Functional Testing of an Inhalable Nanoparticle Based Influenza Vaccine Using a Human Precision Cut Lung Slice TechniqueReport as inadecuate




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Annual outbreaks of influenza infections, caused by new influenza virus subtypes and high incidences of zoonosis, make seasonal influenza one of the most unpredictable and serious health threats worldwide. Currently available vaccines, though the main prevention strategy, can neither efficiently be adapted to new circulating virus subtypes nor provide high amounts to meet the global demand fast enough. New influenza vaccines quickly adapted to current virus strains are needed. In the present study we investigated the local toxicity and capacity of a new inhalable influenza vaccine to induce an antigen-specific recall response at the site of virus entry in human precision-cut lung slices PCLS. This new vaccine combines recombinant H1N1 influenza hemagglutinin HAC1, produced in tobacco plants, and a silica nanoparticle NP-based drug delivery system. We found no local cellular toxicity of the vaccine within applicable concentrations. However higher concentrations of NP ≥103 µg-ml dose-dependently decreased viability of human PCLS. Furthermore NP, not the protein, provoked a dose-dependent induction of TNF-α and IL-1β, indicating adjuvant properties of silica. In contrast, we found an antigen-specific induction of the T cell proliferation and differentiation cytokine, IL-2, compared to baseline level 152±49 pg-mg vs. 22±5 pg-mg, which could not be seen for the NP alone. Additionally, treatment with 10 µg-ml HAC1 caused a 6-times higher secretion of IFN-γ compared to baseline 602±307 pg-mg vs. 97±51 pg-mg. This antigen-induced IFN-γ secretion was further boosted by the adjuvant effect of silica NP for the formulated vaccine to a 12-fold increase 97±51 pg-mg vs. 1226±535 pg-mg. Thus we were able to show that the plant-produced vaccine induced an adequate innate immune response and re-activated an established antigen-specific T cell response within a non-toxic range in human PCLS at the site of virus entry.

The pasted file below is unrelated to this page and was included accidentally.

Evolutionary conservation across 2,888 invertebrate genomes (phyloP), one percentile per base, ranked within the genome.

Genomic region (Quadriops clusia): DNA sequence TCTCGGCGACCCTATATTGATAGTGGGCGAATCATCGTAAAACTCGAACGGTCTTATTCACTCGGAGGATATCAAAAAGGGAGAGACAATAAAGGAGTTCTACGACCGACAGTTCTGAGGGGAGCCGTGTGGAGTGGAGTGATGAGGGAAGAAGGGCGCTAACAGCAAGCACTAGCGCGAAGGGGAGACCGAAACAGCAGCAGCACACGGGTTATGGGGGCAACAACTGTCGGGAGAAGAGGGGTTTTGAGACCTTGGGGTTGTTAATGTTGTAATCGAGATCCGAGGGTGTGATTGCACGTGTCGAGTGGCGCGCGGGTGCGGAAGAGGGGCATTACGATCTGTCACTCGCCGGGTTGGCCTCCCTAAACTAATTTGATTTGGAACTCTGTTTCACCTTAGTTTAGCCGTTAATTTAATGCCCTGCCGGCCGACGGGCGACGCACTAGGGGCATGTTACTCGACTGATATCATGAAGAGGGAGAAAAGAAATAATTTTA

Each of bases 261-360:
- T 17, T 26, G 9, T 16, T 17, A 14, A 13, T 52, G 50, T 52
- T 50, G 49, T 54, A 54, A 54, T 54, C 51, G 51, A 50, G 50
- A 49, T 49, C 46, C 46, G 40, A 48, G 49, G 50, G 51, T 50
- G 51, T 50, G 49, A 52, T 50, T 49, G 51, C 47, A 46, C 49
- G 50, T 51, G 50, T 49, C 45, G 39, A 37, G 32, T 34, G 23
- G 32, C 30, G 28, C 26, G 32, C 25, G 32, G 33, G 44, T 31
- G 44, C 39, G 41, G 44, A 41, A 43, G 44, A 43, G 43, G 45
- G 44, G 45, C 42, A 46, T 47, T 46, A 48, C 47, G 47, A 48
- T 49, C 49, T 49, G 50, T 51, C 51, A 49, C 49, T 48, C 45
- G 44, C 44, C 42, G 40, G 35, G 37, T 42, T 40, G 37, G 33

Author: Vanessa Neuhaus, Katharina Schwarz, Anna Klee, Sophie Seehase, Christine Förster, Olaf Pfennig, Danny Jonigk, Hans-Gerd Fieguth,

Source: http://plos.srce.hr/



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